Google Drives a Stake Into The Human Heart? – AlphaGo Beats Human Go Champion

(Excerpt from original post on the Taneja Group News Blog)

Google’s AlphaGo program has just whipped a top human Go playing champion (Lee Sedol – a 9 Dan ranked pro and winner of many top titles) four games to one in a million dollar match. You might shrug if you are not familiar with the subtleties of playing Go at a champion level, but believe me that this is a significant milestone in Machine Learning. Software has long proven to be able to master games whose moves can be calculated out to the end game with enough computing power (like checkers and chess), but Go is (as of yet) not fully computable due to its board size (19×19) and seemingly “intuitive” beginning and even mid-game move options.

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Documents Are Data

A graphical despiction of a very simple xhtml ...

Image via Wikipedia

If you think of an HTML page as a structured “marked up” document, it’s basically a form of data. The structure, in this case represented by HTML tags like <a> and <div>, identifies various document elements which can be interpreted as data fields. In fact, strict HTML is good XML (referred to as XHTML), a well-understood data format.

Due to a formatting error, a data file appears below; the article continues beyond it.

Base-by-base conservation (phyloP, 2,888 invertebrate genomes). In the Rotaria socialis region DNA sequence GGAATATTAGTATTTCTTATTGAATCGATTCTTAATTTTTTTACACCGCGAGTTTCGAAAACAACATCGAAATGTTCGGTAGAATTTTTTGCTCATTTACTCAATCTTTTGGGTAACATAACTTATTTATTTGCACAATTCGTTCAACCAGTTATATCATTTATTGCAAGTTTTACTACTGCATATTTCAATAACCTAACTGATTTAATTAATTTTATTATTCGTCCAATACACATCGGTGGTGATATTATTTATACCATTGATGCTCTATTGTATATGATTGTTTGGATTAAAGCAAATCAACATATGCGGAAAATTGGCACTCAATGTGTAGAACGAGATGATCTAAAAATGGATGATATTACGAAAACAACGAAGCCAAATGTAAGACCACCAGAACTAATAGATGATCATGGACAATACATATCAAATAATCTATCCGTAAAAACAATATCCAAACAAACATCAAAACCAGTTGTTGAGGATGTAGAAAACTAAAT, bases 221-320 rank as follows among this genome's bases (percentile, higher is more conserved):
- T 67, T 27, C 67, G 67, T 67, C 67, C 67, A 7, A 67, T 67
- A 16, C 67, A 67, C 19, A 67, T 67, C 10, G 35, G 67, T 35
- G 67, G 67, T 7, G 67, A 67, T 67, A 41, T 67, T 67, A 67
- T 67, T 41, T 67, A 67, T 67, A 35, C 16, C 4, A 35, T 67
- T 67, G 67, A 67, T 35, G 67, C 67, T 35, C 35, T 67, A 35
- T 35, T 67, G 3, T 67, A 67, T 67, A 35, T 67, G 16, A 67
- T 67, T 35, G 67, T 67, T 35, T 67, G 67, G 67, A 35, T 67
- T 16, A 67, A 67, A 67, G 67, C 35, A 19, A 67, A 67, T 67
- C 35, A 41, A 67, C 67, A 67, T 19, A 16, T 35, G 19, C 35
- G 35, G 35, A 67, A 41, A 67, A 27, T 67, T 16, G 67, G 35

Think of “documents” as structured data where the structure is included in the document itself. The structure is free-form in the sense that the document author decides what data fields are included, how they are organized, ordered, nested, related, and so on. If you are object-oriented, you can also view each document as an object (technically for web pages this is referred to as the DOM – “Document Object Model“).

Big Data in a Small World

Google perhaps lead the way into this brave new world with their proprietary “Big Table” database architecture backing many of their services.  Apache’s Hadoop project (includes HDFS and HBase) is fundamentally based on Google’s open papers.

Most big data sets in our small world are going to be produced by numerous (countless?) authors and applications. Most big data is going to be in the form of documents rather than standardized (i.e. described by external schema) transactional data. Since most current data handling, storage, and analysis technology is aimed at transactional schema controlled data, I’m thrilled to explore today’s emerging market of new “big data” solutions.

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